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5 Common Cardiovascular Operating Room Nurse CVOR Interview Questions & Answers

Making it to the interview stage of a job search is no small feat. Since you have proven your abilities on paper through an exceptional resume and cover letter, you are on the right track. However, it takes time and preparation to really make a great impact during a cardiovascular operating room nurse CVOR interview. If you fail to really show the hiring manager what an asset you will be, it isn't very likely that you will be offered the job. You are likely to be asked some standard interview questions seen in any interview, but you should also be prepared to answer some more difficult cardiovascular operating room nurse CVOR interview questions that prove you have the knowledge and skills necessary to succeed in the position. Take a look at the following common questions and answers to help you get on the right track and know what to expect when your interviews come around.

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5 Cardiovascular Operating Room Nurse CVOR Interview Questions & Answers

Communication is key to ensuring patient safety. Tell me about one situation where you used your communication skills to help a patient reach a good outcome.

I was recently assisting on surgery where a colleague and I were given the task of ensuring all sponges and other equipment were accounted for before the surgical site was closed. My colleague began the count but was interrupted. Instead of starting over to ensure accuracy, she began where she left off. I was certain she had made an error and insisted that we take the time to begin the count again to ensure every sponge had been accounted for. We found that one sponge was missing and would have remained in the patient if I had not insisted on starting over. This potentially saved the patient a great deal of pain and discomfort, and kept the hospital from facing a medical malpractice lawsuit.

What qualities do you feel are vital to a cardiovascular operating room nurse CVOR, and do you feel you have these qualities?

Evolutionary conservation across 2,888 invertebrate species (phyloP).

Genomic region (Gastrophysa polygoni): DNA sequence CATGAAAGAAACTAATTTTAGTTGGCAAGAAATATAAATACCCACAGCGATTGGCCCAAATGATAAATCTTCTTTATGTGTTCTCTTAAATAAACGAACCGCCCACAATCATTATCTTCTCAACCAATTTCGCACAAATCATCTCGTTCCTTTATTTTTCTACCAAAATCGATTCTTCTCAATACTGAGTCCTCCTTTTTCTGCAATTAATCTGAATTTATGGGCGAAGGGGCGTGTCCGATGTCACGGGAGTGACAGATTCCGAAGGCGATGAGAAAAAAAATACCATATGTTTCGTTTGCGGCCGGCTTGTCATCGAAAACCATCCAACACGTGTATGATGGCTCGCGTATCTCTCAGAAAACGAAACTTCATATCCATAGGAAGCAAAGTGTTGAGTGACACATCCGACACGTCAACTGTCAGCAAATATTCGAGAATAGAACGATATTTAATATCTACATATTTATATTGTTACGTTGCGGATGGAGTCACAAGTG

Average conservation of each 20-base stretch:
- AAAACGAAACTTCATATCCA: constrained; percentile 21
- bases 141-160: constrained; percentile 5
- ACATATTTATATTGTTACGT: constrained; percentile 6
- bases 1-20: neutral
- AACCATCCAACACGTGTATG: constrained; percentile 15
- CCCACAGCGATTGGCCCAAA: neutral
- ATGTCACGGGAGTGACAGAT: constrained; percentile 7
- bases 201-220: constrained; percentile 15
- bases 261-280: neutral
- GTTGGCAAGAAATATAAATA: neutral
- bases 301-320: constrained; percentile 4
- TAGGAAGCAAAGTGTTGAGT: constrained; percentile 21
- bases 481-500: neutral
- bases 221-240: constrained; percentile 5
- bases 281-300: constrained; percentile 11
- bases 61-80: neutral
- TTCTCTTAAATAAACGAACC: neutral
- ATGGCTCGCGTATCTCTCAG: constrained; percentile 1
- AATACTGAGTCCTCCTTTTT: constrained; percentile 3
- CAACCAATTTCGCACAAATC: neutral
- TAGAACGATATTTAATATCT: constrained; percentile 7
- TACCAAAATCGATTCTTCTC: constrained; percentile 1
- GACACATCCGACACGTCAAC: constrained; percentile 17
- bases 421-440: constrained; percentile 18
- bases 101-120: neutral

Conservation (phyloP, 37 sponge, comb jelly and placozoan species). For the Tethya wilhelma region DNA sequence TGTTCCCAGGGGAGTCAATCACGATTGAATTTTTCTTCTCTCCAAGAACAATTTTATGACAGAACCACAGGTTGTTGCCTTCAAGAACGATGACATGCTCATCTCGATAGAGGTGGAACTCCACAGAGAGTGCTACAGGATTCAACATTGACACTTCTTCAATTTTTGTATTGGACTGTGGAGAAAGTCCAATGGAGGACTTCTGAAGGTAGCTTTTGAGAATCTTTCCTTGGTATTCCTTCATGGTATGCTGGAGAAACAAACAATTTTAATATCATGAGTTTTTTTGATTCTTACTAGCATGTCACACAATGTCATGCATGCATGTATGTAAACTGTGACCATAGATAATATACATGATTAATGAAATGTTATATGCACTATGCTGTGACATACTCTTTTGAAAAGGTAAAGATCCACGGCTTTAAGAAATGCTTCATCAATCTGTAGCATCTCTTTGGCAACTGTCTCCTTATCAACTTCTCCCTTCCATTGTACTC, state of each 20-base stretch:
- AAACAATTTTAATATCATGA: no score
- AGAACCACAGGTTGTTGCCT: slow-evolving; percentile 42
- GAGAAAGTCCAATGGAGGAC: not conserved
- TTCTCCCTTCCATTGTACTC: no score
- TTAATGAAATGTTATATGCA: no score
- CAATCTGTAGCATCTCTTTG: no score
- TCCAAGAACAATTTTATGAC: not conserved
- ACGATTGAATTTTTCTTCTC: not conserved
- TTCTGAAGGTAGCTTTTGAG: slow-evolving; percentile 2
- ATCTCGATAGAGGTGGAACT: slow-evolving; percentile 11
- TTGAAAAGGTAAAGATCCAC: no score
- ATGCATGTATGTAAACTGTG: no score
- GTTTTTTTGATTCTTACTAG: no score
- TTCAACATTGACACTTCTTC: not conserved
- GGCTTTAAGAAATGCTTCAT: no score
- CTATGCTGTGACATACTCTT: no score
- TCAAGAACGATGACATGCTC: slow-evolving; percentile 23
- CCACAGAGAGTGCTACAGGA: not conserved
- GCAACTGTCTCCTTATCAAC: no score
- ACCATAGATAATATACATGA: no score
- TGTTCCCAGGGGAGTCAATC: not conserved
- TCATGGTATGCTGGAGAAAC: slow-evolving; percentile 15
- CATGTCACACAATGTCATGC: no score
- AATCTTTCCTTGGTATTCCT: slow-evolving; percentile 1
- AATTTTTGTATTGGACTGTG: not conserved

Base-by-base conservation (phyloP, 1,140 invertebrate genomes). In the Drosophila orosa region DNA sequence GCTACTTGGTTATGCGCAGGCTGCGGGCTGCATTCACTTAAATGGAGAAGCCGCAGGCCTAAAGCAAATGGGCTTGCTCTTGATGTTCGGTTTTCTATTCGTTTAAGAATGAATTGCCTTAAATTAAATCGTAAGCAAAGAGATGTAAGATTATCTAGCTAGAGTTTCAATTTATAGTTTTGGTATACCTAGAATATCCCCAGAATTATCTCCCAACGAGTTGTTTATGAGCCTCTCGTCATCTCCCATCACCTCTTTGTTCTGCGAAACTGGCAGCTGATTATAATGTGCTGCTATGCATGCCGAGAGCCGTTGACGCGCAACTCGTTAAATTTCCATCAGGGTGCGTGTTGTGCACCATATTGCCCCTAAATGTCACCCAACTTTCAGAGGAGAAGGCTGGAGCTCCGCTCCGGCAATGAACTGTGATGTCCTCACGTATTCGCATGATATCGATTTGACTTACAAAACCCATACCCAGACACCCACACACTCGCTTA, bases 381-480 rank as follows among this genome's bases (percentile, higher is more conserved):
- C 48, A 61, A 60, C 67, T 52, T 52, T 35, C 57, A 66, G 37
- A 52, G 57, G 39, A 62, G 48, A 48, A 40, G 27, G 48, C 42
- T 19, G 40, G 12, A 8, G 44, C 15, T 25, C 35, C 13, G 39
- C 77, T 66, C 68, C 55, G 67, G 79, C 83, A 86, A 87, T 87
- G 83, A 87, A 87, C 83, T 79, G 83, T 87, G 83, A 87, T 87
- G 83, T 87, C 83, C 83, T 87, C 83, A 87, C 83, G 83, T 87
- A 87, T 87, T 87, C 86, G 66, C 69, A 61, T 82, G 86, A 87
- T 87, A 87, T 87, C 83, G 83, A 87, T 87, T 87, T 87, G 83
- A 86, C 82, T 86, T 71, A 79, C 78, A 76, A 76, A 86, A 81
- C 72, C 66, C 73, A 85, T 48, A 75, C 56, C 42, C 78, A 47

Organizational skills and dedication are two of the most important skills a CVOR nurse can possess. It is my job to ensure that the surgeons have a neat and organized area in which to work, and that all tools remain in their proper place for easy access. If I misplace a tool, it could mean a delay in the surgery, which could cost a patient his or her life. Dedication to my work is equally important. If I am not dedicated, I have the potential to lose my focus, which must be on the patient and procedure at all times.

Never events are an increasing problem in ORs around the nation. What do you do to ensure that these instances do not occur under your watch?

Following procedure is key to preventing never events. I follow pre-operative procedures as laid out by the hospital and obey them to a T. Although it may be the surgeon's responsibility to ensure that these procedures are followed, I don't rely on him or her to do my part. I also make sure I know ahead of time the goals of each surgery, so I can ensure that those goals are being met and raise an alarm if I feel there is the potential for a problem.

The OR cannot function without teamwork. Describe a situation in which you showed you were able to work as a team member.

I was about to assist in a procedure that I had never seen before and was very excited. However, at the last minute, I learned that a new patient with a more common condition was heading up to surgery and a CVOR nurse would be needed during the procedure. Although I didn't want to miss out on the exciting surgery, I knew this patient needed my experience, so I assisted with that surgery instead. Thinking like a team meant all the work got done, even if I had to miss out.

CVOR nurses often face loss in the OR. How do you handle these situations?

Losing a patient is devastating, but I know that I have given it my all and done my part in keeping that patient alive. I trust that if I do my part and the doctors do theirs, there is no more we can ask of ourselves. In these situations, I pause, take a moment to reflect, and move on with renewed effort to help the next patient.

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